I don’t bake bread. Or pizza dough, or croissants or cinnamon rolls. I don’t DO yeast. Until now.
I always stood on the stage of ‘cooking.’ But I knew at some point I would have to tackle my fear/avoidance/aversion to baking-with-yeast. To part the curtains, and brave the unknown. If you are a bread baker, you probably think that is silly. And why not just use a bread machine? I hear bread machines are consistent and easy and loved by many—but to me that would feel like using a calculator before learning math. No, I couldn’t cheat. I couldn’t go around the mountain—I would have to go through it.
I would have to learn how to face my fear of yeast.
Since I am in Tuscany for a year—and focaccia while delicious can be expensive—I decided to use focaccia as my means to an end. It would be the vehicle that drives me right into the mountain of dough and out the other side… with lovely bread-baking aromas wafting about my kitchen (and hopefully not too much dough up my nose).
Its worth it, you know, making bread. Watching the yeast rise and pretending you had something to do with it. Kneading the dough (hey, someone show my how to do this!??), and punching it down (this is where the kids always show up: can I punch it mom?). And when it comes out of the oven risen to full glory and begging for a pat of butter—you will thank yourself: you not only willed yourself to face a fear—you have the best kind of results: warm from the oven.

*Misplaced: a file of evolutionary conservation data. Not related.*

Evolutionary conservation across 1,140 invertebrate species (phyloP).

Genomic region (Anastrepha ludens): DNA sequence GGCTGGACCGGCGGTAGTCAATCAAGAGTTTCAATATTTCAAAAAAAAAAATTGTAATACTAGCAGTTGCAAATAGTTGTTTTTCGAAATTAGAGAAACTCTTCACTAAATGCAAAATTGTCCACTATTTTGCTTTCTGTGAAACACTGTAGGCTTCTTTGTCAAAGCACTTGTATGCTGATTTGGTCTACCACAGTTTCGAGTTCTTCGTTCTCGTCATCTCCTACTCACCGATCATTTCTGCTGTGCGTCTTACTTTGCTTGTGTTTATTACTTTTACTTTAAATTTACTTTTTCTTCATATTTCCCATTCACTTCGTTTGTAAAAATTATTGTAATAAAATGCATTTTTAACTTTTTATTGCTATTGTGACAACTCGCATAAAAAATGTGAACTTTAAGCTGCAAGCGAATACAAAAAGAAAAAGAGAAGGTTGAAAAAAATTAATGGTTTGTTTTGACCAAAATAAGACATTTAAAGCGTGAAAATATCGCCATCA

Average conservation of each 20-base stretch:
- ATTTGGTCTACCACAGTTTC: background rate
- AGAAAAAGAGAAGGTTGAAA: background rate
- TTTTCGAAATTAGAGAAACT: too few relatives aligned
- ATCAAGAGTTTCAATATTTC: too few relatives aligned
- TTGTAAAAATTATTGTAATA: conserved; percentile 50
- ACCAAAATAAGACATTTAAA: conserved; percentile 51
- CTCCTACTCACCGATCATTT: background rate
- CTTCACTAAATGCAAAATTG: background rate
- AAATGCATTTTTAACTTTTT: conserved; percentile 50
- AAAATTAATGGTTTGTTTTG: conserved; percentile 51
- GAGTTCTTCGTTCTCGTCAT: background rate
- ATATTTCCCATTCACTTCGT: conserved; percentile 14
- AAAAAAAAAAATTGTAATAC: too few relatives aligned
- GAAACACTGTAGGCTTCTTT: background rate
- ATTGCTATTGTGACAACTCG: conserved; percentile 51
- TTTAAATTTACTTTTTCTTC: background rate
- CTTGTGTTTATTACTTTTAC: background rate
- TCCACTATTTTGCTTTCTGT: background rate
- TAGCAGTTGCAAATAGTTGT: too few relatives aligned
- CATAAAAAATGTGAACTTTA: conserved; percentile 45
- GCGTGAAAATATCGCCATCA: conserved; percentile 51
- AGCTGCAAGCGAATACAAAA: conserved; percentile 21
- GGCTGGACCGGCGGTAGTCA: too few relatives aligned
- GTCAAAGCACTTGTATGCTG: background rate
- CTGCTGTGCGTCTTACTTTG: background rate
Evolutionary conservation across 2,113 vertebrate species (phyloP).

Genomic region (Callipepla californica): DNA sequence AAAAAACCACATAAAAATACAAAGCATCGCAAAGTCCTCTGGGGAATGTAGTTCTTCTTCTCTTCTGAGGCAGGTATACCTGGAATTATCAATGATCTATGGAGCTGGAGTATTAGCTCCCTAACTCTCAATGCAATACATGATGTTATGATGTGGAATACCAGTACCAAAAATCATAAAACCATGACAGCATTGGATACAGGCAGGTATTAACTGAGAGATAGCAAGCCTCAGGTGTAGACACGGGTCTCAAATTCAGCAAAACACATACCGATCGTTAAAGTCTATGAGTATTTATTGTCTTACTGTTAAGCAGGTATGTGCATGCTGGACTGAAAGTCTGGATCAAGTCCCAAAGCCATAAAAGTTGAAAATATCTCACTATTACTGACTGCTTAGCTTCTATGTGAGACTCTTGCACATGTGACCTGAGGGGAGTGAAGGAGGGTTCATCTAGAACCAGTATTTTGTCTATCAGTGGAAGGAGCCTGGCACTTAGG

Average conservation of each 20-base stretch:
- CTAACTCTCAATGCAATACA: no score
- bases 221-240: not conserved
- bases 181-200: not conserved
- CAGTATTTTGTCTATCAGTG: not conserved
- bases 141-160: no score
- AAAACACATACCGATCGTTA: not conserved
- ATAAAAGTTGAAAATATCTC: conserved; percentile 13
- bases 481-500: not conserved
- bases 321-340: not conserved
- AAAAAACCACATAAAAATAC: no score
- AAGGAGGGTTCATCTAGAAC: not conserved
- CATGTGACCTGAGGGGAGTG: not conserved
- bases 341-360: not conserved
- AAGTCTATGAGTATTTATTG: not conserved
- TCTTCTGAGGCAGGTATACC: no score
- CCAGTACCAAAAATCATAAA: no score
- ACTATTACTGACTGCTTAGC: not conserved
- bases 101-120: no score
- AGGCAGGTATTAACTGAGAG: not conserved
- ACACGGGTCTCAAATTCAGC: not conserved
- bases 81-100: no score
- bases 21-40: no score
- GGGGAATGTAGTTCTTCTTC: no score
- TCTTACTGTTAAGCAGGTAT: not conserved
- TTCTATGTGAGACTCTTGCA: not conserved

I don’t have a food thermometer in the house, and truth be told I really wanted to get the feel for yeast: to know by touch when the water was just right for the yeast to do its thing. And so I bought some. In fact, I bought 10 small packs of yeast, and invited the kids into the kitchen to help me with my ‘science experiment.’
Elaine from The Italian Dish has a great post explaining various types of yeast (fresh, powder, quick rise, etc.). Between her information and my experimentation, I was well on my way through my yeasty mountain. Is it ironic that as I was busily delving into the ins and outs of working with yeast, I ran across this no-knead bread recipe…
Knead-less-bread, why have I waited so long to make thee? All it takes is a bit of yeast dissolving in water and a quick stir of flour… so I guess it isn’t entirely cheating? I did go through the mountain after all. Yeast: you make my heart sing.